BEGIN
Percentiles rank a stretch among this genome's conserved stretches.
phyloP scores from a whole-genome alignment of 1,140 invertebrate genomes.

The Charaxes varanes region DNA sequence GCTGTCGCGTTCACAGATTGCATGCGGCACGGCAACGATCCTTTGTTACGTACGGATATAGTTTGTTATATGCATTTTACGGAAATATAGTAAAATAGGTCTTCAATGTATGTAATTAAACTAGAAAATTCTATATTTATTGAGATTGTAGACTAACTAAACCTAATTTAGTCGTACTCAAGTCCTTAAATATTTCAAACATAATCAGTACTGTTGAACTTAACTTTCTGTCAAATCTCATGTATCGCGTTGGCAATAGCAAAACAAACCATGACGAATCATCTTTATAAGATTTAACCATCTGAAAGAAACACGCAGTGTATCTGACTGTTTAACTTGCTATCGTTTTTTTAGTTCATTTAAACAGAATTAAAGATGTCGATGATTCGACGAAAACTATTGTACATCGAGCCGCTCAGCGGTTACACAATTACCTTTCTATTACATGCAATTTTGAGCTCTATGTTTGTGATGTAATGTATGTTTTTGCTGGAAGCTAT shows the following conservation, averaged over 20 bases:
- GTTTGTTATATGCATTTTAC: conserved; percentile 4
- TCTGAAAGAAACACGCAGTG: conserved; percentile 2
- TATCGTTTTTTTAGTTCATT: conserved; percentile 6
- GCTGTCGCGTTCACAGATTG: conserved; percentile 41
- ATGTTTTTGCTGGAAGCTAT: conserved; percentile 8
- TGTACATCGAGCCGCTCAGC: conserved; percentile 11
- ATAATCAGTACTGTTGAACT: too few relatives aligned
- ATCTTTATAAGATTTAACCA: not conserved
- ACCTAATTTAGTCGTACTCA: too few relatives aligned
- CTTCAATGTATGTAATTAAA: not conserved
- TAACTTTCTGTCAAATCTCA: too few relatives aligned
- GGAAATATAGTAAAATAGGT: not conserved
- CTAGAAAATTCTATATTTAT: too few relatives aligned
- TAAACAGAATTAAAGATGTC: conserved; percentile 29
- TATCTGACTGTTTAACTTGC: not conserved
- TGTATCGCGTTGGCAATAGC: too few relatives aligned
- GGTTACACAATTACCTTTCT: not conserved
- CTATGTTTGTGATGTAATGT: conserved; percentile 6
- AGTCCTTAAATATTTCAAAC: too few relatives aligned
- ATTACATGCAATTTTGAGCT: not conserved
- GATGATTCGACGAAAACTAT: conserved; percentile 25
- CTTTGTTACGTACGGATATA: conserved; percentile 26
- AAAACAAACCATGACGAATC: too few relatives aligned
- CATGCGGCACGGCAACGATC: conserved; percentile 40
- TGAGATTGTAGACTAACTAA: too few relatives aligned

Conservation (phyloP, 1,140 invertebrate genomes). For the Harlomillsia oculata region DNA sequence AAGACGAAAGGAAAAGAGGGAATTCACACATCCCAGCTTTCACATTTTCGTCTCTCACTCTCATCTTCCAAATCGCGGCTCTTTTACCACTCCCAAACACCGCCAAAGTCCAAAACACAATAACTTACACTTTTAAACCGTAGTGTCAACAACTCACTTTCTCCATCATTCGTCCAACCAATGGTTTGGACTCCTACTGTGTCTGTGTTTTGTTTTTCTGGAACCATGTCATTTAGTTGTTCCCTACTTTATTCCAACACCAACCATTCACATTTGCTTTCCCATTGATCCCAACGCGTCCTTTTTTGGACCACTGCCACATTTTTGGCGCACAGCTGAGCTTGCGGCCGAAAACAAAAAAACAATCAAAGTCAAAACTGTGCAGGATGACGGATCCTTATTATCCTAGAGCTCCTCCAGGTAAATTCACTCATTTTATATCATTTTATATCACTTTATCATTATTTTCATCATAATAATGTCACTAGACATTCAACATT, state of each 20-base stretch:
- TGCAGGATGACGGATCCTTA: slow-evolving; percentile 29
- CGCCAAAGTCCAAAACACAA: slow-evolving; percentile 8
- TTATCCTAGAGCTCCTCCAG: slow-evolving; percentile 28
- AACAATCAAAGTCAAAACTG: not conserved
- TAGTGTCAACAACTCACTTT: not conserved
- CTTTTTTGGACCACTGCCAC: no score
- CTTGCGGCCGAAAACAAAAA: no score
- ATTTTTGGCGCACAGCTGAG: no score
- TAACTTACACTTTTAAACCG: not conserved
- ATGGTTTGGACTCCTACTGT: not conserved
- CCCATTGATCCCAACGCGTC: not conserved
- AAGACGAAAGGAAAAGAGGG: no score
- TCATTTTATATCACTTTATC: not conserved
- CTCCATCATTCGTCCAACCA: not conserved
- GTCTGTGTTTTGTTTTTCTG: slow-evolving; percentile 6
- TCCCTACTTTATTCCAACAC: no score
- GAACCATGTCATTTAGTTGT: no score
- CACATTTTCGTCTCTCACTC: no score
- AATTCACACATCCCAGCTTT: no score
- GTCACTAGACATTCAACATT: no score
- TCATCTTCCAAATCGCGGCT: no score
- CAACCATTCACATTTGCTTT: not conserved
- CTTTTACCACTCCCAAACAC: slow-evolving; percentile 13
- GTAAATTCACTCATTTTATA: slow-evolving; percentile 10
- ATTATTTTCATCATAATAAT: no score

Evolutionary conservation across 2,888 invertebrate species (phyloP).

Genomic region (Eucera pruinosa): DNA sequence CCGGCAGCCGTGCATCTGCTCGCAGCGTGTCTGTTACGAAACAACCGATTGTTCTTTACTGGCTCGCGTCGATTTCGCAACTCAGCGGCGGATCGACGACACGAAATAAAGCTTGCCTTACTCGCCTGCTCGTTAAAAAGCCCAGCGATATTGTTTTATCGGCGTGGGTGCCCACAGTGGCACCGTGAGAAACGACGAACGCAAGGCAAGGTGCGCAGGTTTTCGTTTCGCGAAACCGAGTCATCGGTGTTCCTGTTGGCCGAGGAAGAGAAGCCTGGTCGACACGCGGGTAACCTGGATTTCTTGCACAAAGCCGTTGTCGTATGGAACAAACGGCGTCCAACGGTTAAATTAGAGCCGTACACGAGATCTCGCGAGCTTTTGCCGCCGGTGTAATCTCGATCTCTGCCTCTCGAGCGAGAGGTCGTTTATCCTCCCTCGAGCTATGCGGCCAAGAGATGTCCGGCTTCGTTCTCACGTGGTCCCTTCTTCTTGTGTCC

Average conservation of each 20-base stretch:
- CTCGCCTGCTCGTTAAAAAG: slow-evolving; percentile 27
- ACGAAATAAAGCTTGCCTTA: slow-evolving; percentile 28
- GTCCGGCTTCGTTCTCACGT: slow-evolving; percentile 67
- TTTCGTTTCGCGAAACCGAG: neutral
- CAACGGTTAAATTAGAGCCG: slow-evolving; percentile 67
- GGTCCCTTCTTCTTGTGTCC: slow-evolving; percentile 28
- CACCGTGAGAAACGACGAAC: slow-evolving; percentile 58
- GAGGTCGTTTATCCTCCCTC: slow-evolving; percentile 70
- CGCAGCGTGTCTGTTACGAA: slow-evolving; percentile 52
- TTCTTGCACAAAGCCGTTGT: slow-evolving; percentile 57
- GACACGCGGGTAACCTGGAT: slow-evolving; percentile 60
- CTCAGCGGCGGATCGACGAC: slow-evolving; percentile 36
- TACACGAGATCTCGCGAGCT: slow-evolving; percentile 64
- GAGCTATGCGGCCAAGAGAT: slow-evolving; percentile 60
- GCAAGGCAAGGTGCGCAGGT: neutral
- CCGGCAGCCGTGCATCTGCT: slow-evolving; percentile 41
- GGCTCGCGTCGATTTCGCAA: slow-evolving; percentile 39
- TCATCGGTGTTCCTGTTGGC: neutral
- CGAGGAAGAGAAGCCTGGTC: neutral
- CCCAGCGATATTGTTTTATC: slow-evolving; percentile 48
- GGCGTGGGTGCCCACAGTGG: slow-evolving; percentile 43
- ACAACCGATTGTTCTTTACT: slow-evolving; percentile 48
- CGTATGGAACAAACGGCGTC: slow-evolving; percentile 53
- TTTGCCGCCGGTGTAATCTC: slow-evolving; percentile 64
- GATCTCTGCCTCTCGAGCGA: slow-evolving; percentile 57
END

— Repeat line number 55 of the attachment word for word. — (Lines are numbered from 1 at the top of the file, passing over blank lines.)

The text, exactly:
Evolutionary conservation across 2,888 invertebrate species (phyloP).